Security Awareness Training. It’s a ubiquitous component of employee onboarding. It’s questioned on every prospect’s security questionnaire. It’s that thing that employees roll their eyes about. It’s compliance. Obligation. Most likely considered boring by the majority of your workforce.
But security awareness is a critical component of company culture. That’s right - it should not be just a requirement, just a box to check, just something relegated to the security team to care about.
Company cultures that prioritize security value customer trust and protection of their business.
Every single employee should, on some level, care about and be knowledgeable about security best practices - especially in a world where so many people are working remotely. Security can no longer be enforced via your corporate network; your employees must be aware of ways to decrease risk whether they’re at the office, on their home WiFi network, at a cafe or an AirBnB or an airport or an RV in a national park…you see where I’m going with this.
While there are a wealth of benefits that come with a distributed workforce, one of the downsides is that your systems and data are open to increased risk.
That’s why it is more important than ever to take Security Awareness Training seriously - to care about making it engaging, informative, easy-to-understand, and interesting all at the same time.
One of the problems with Security Awareness Training, one of the reasons it evokes feelings of - and I don’t think it’s too dramatic to use this word - dread amongst most employees is because it is typically designed to be a one-time, annual training that employees must sit through so they can check a task and move on with their day. They don’t have a reason to care about it, they just need to complete it.
In cultures that truly value and prioritize security, awareness is woven into everyday life at your company - just like other company values such as “Transparency” and “Open Communication” and “Be Obsessed With the Customer” etc.
I mean, why don’t we create Slack channels where employees get shoutouts for properly reporting Phishing attempts to the CISO?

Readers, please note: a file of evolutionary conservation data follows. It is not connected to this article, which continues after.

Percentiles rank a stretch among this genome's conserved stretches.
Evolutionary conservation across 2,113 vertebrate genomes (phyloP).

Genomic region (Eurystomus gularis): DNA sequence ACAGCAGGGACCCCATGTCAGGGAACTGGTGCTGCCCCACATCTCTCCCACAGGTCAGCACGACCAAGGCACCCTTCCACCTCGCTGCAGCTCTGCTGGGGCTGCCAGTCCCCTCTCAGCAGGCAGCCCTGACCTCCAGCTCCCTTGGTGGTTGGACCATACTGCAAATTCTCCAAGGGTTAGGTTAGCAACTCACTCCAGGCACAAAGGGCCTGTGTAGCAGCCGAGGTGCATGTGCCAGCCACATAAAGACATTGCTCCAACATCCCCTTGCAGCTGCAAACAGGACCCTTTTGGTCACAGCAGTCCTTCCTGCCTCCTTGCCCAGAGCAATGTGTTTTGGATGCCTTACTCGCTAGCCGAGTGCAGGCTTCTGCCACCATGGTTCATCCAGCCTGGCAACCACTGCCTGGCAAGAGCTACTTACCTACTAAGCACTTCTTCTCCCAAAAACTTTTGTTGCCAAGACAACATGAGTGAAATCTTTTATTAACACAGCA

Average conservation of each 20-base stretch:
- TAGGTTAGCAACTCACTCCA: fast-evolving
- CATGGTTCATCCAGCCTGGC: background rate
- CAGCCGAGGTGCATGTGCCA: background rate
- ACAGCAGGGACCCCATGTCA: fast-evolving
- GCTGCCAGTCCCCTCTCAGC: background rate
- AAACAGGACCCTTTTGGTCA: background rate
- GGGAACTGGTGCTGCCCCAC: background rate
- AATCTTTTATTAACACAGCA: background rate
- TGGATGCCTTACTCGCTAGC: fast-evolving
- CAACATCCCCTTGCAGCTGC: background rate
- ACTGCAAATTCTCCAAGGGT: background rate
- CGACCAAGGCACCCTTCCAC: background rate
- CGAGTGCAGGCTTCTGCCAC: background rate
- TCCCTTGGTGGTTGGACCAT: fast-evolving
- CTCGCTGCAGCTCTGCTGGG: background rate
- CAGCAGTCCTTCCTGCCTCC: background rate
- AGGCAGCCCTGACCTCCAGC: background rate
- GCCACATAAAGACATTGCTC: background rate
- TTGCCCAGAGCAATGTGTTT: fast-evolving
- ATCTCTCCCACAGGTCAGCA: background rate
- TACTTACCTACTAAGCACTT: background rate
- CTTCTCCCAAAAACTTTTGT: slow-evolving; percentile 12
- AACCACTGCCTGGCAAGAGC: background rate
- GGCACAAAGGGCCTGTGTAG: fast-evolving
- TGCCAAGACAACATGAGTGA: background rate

We believe that it’s cool to care about security. We envision a world where security education is ongoing, where the goal is true understanding and information retention rather than completing an obligatory task, where there are no stupid questions, where open discussion is encouraged, and security experts are constantly advocating to ensure that security is valued by the entire organization.
Here are a few ways to ensure security is valued across your workforce:
- Make it Fun: Start a Slack channel celebrating security wins and shoutouts (like when someone reports a Phishing attempt, remediates a bug, etc.). Or, gamify it! Give people prizes for completing the training first or have a group jeopardy session to quiz people on what they learned. This generates more awareness and knowledge-sharing in a way that rewards those who consciously contribute to the security of your org.
- Regularly Share Tips: One of my coworkers used to create a weekly flier containing interesting facts and a brainteaser. He posted these fliers in common spaces like the office bathroom, so that people would have no choice but to read them. I learned a lot from those flyers and they contributed to a company culture that valued knowledge-sharing and constant growth/expansion. There are likely many ways to share quick tips or facts about security best practices, even in a distributed environment.
- Help Employees Understand That Everyone Shares Security Responsibility: Unfortunately, employees are often the weak link when it comes to data breaches. Your awareness program should make it clear that there are baseline best practices that EVERY employee, regardless of role, can utilize in order to individually and collectively protect customers and the business.
- Hold Regular Lunch & Learn Sessions: Rather than an annual/onboarding session, set up sessions more regularly where the security experts can educate other employees about specific security topics, to encourage a culture where it’s okay to still be learning and curious about security.
What are some ways you’ve built security into your company culture?